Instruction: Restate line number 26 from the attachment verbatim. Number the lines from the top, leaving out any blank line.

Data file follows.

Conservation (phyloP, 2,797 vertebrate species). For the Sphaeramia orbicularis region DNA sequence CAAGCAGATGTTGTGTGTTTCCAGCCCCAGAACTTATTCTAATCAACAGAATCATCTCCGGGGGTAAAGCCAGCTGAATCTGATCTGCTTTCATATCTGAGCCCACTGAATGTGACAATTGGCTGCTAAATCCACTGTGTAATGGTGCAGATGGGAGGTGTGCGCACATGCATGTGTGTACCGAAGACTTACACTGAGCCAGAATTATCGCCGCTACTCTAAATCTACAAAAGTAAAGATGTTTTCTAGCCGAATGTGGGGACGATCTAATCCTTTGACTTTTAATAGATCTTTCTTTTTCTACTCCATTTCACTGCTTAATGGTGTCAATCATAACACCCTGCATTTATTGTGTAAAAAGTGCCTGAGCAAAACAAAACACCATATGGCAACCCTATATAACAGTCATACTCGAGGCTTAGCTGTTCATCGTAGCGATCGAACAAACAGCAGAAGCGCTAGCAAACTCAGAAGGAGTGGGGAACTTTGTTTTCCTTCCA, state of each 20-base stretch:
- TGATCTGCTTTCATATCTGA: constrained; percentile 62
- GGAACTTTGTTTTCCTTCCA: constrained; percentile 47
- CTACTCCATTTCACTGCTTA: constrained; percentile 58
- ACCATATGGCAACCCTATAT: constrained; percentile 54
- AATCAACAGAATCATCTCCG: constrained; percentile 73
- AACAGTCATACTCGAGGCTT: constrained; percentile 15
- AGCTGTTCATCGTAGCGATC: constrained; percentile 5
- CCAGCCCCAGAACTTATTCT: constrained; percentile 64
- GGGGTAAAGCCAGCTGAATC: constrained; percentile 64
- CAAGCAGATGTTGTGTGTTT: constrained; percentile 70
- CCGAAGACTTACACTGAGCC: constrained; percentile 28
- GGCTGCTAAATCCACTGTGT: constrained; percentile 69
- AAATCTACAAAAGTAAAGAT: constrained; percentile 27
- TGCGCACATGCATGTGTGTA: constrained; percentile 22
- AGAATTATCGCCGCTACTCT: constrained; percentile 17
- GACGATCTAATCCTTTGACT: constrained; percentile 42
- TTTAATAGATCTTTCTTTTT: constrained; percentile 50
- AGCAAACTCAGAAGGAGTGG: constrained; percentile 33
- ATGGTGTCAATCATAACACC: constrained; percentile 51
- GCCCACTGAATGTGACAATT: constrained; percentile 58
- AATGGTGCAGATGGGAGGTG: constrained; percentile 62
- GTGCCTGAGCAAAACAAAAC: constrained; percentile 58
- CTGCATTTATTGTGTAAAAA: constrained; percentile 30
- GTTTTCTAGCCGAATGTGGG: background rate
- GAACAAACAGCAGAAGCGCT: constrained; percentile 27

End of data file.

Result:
- GAACAAACAGCAGAAGCGCT: constrained; percentile 27